Fire fighter at three New Zealand airports notified over toxic fire-fighting foam

A specialist aviation fire services provider has been ordered to stop using foam containing PFOS by May 4.


FOAM: PFOS is harmful in the environment and may affect human health if there has been long-term exposure

Environmental authorities in New Zealand have found storage drums containing a prohibited chemical in fire trucks at three airports.

The Environmental Protection Authority (EPA) has issued a compliance order to Task Protection Services Ltd, a specialist aviation fire services provider, after foams contained in two fire trucks at Palmerston North Airport and various storage drums tested positive for perfluorooctanesulfonic acids (PFOS).

Inspectors also found drums of fire-fighting foam at Gisborne and Hawkes Bay airports either explicitly labelled as containing “PFAS (PFOA or PFOS)” or labelled with the names of products known to contain PFOS.

Dr Allan Freeth, the EPA’s Chief Executive, said: “Foams manufactured using PFOS have not been legal for use in New Zealand since 2006, when they were excluded from a Fire-fighting Chemicals Group Standard issued by the EPA. PFOS is listed as a persistent organic pollutant under the Stockholm Convention, and the Hazardous Substances and New Organisms Act was amended in 2011 to reflect this.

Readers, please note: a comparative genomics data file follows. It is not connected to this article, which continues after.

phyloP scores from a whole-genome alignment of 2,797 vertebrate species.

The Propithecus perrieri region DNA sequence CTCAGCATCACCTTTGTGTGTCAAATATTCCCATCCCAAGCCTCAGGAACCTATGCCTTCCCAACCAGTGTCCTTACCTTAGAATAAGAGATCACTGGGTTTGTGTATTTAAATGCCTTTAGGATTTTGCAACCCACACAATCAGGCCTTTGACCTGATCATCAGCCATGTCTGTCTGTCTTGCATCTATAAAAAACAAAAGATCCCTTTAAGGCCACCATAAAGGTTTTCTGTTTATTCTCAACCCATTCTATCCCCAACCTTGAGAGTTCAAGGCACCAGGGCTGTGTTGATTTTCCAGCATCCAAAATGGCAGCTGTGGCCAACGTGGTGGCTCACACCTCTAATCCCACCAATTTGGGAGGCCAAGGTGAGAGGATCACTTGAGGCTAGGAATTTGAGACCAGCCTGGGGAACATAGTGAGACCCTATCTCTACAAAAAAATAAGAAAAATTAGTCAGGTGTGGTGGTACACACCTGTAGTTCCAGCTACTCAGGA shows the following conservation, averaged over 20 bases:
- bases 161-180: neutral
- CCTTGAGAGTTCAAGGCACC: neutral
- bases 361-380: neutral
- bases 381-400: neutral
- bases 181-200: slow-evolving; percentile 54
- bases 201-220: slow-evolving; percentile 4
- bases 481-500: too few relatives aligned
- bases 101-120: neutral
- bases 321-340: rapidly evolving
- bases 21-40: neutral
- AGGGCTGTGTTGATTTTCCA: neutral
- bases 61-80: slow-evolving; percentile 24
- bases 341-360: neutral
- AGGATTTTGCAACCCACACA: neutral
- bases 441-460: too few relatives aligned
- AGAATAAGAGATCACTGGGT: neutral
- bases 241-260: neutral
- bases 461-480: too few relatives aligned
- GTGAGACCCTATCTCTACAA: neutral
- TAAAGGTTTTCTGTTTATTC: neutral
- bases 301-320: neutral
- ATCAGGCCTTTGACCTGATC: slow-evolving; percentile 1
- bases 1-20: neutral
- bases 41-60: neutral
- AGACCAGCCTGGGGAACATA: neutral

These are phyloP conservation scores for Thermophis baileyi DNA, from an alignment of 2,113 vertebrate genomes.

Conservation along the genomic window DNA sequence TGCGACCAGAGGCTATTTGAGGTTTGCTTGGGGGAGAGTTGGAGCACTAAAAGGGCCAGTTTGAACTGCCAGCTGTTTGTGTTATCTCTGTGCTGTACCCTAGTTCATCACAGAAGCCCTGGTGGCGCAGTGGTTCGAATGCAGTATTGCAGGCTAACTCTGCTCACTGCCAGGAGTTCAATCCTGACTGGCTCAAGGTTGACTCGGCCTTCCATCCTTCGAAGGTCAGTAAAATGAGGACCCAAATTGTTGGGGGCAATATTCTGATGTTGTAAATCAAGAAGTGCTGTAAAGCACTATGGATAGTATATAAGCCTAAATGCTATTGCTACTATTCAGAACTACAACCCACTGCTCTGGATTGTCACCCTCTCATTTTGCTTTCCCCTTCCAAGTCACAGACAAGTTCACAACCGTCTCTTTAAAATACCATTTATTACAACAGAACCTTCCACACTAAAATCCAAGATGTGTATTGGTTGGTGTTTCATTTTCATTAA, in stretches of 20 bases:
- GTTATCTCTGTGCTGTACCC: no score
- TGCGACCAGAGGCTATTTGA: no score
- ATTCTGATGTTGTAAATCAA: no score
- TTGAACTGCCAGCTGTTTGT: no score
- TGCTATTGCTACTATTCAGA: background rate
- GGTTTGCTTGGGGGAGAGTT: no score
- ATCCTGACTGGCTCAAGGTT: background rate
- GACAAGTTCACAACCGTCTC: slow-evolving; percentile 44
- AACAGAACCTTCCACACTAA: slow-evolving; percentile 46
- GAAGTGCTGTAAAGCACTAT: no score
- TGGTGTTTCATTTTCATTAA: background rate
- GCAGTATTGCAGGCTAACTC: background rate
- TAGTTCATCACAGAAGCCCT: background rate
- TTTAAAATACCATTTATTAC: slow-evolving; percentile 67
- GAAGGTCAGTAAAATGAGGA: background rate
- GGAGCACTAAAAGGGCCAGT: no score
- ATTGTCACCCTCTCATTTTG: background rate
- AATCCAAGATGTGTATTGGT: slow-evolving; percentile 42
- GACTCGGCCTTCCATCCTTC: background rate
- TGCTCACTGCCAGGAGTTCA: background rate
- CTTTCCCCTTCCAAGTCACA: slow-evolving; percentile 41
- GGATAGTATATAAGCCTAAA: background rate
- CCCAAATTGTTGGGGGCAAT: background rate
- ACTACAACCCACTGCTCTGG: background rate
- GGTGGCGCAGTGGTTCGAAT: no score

“This means that no import, use or manufacture of PFOS compounds is permitted in New Zealand, other than for specific, identified uses, such as laboratory analysis.”

The compliance order requires Task Protection Services Ltd to stop use of fire-fighting foam containing PFOS when responding to emergencies by Friday May 4, unless another date is mutually agreed. In the interim, it has been told it may continue using the foam for emergencies, in the interests of safety. The compliance order also requires Task Protection Services immediately to cease using PFOS foam for training or testing purposes.”

The company must submit a plan to the EPA by Tuesday April 10, detailing steps that will be taken to ensure the foam is no longer used. The plan must also show how the foam will be safely stored and disposed of.

This action follows a similar EPA Compliance Order served on Nelson Airport on February 27.

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